Saturday, December 24, 2011

Queuing Up

The concept of queuing, in our society, is taught early in elementary schools. If you walk into an elementary school during class changes you will see long lines of children all in rows. Teachers teach them to keep a line "tight" and the times a gap opens up the other children are quick to tell them to move forward. It is the same in the military, lines for everything: eating, classes, rifle range, swimming, fighting, etc.This queuing behavior is pervasive in our interactions with others.

The best examples of our adherence to queuing rules is while driving. Our roads are marked with lanes in which drivers attempt to stay. The concept of "folding" is well followed when two lines must become one, each car taking their turn during the melding into one line.

The worst examples are seen when a person attempts to jump a line, or when a person cuts a line. When this happens many people are outraged and stressed because the rules have been ignored. A special case of this behavior is during rush hour when all lanes are tight. If a person attempts to keep too great a distance from the preceding car another car will pull into that gap. A mature driver does not consider this reprehensible because there are times when they have done the same thing, lines should be kept tight.


1. Upon entering a fast food restaraunt with people looking up at the wall menu, there is no apparent line to get into. Further, you do not know the order in which people arrived. In short, you do not know where you stand. The situation is in disorder. I have been known to announce, in a loud voice: "Who am I behind?"

2. Checkout lines in the supermarket are troublesome. How much space is given to the person in front of you, how much space do you need behind you. If your cart bumps the ankle of the person in front that has obviously been too close. If you get an ankle bump then the "sufficient gap" rule has obviously been violated, I remember how offended I felt when a male in front of me put his hand on my cart to ensure what he perceived as a proper space. How dare he! I felt a mild violation on my person.

3. The meat counter at a supermarket attempts to bring order by using a numbered tag system. This works well when only a few persons are there. When many are waiting some people wander away to shop instead of having dead space in shopping. Invariably, a person comes up that has missed their turn and here is where stress builds up. If that person gets waited on next there is the appearance of line jumping. The proper thing to do is get another ticket and wait some more.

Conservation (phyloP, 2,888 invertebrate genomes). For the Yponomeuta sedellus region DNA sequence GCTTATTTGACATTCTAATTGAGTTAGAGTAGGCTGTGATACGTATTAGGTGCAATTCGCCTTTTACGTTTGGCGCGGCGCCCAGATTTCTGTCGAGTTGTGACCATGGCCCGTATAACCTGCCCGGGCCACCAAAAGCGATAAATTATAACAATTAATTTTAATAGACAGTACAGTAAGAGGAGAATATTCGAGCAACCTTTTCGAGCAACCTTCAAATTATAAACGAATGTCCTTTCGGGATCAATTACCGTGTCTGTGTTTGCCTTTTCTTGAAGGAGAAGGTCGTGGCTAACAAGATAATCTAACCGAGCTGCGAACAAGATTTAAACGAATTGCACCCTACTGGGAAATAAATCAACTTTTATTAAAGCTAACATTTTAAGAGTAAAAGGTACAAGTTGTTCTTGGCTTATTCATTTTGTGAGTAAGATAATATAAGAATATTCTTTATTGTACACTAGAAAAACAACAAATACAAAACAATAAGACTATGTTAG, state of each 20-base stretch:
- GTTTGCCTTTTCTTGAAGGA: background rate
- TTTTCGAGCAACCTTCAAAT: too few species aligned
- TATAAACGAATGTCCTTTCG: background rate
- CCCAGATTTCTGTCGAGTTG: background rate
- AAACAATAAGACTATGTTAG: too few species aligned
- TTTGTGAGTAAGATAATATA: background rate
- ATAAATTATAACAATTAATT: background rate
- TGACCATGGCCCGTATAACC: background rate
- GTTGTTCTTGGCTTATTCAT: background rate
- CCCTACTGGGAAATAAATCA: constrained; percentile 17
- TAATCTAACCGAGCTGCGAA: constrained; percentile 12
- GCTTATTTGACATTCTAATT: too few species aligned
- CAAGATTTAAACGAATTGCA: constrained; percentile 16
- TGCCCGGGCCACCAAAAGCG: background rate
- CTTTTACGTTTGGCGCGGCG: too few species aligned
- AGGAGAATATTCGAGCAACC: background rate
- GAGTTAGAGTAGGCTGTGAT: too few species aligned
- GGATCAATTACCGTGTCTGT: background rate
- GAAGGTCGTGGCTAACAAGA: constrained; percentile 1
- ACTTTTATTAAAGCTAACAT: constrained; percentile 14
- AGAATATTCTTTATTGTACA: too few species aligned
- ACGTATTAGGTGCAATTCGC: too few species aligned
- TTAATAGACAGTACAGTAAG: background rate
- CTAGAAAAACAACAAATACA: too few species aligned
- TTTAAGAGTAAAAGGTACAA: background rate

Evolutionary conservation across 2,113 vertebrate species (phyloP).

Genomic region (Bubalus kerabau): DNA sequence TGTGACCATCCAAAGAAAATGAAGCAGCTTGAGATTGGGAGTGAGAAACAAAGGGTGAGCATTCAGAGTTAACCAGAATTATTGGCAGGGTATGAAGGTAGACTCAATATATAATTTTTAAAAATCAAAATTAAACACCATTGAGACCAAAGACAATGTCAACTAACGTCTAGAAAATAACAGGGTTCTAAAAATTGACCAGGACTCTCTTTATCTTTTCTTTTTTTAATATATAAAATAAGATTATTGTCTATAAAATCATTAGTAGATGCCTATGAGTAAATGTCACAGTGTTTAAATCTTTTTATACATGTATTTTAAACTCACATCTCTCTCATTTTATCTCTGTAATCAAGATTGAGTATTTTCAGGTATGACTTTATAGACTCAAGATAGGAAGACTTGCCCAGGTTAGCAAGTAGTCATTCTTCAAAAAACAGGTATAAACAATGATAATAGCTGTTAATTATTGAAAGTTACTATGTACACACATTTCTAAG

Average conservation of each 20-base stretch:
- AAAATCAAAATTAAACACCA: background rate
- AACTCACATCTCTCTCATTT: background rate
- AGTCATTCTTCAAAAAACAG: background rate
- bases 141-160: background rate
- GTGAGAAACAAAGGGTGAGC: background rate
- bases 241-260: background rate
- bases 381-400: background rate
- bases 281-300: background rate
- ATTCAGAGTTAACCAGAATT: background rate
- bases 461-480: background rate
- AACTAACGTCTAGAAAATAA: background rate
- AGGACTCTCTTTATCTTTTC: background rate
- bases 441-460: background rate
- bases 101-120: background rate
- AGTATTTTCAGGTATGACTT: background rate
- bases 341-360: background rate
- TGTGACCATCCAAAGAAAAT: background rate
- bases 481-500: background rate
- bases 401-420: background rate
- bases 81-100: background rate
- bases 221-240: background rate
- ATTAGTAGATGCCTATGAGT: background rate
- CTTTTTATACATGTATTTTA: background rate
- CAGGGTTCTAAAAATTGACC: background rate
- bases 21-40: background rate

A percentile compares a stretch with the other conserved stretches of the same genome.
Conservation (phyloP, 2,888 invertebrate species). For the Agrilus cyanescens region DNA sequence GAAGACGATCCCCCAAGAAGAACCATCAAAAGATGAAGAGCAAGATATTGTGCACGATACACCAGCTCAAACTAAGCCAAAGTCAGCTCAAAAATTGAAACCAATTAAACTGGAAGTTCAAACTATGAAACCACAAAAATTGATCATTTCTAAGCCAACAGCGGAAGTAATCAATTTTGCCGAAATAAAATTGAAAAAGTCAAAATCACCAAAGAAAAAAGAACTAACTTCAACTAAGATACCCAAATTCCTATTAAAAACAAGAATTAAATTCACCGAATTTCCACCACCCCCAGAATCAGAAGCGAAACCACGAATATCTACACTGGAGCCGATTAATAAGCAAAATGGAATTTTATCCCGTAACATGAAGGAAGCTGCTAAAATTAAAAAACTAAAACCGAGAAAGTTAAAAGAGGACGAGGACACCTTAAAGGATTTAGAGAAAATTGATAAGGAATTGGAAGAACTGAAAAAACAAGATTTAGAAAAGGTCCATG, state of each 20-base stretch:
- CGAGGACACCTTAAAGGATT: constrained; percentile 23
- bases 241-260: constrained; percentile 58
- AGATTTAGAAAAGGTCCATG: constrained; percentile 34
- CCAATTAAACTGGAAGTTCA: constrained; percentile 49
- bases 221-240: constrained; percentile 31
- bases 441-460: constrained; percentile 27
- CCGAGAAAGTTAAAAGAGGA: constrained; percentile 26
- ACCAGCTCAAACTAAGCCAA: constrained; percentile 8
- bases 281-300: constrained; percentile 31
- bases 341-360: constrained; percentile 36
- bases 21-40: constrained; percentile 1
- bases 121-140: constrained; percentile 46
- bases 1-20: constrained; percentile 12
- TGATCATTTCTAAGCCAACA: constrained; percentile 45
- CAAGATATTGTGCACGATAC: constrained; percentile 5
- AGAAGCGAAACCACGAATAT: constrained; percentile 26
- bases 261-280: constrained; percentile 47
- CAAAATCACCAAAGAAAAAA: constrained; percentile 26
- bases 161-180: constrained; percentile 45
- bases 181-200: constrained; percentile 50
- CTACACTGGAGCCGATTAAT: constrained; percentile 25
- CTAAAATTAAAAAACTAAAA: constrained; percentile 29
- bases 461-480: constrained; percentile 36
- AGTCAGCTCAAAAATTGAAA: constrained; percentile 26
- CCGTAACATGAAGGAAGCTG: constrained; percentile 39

4. Bathrooms do not appear to be a male problem but females are often queuing for the opportunity to relive themselves. I am skating on thin ice here so cut me some slack. If a person comes up and begs someone to let her in because of extreme distress, and a loving heart lets her in, it this true line jumping? Is empathy universal in the line? Does the situation cause grumbling in the line?

Perhaps we all need a class that will advise us on proper etiquette for these life situations.

Saturday, December 17, 2011

George Walker

George was the Chief Stylist for the Ford Motor Company in the late 1950's. He presided over the very large, curved building known as The Ford Styling Studios. He had an article written abut him in Time Magazine in which he was drubbed the Celini of Chrome. He drove an all white Lincoln convertible, white paint, white leather, white instrument panel, white sidewall tires. He had an all white, large dog which he ferried around in the front seat. He liked attention. He looked like Santa Claus without the beard and white hair. His face was ruddy and his belly did shake like jelly. He was fond of walking down the very wide center isle in the Styling Building and greeting everybody that he passed by. His greeting was mostly the same: "Hi,ya fella" and he would extend his hand for a handshake. His smile was infectious and everyone around him usually was smiling. Everybody in that building knew him and his penchant for shaking hands.

One day, while walking with another designer, we were closing in on George coming our way. After shaking hands my partner said to George: "How about buying us a drink." I could not believe he said that and found it an imposition on him. However, George quickly put his hand in his pocket while saying: "of course, take what you need." My partner took some coins out of his hand and George offered it to me. At this point I looked into George's hand. It was puffy with fat fingers and it held many coins of all denominations, including a St. Christopher medal. As I reached into his hand a strange feeling came over me. I felt like a beggar with shabby clothes and appearing hungry. I remember thinking: "Why am I doing this, I can buy my own drink." It felt like I was grovelling for his largess. I played the part of the good employee, took out some coins and thanked him. He was soon on his down the isle.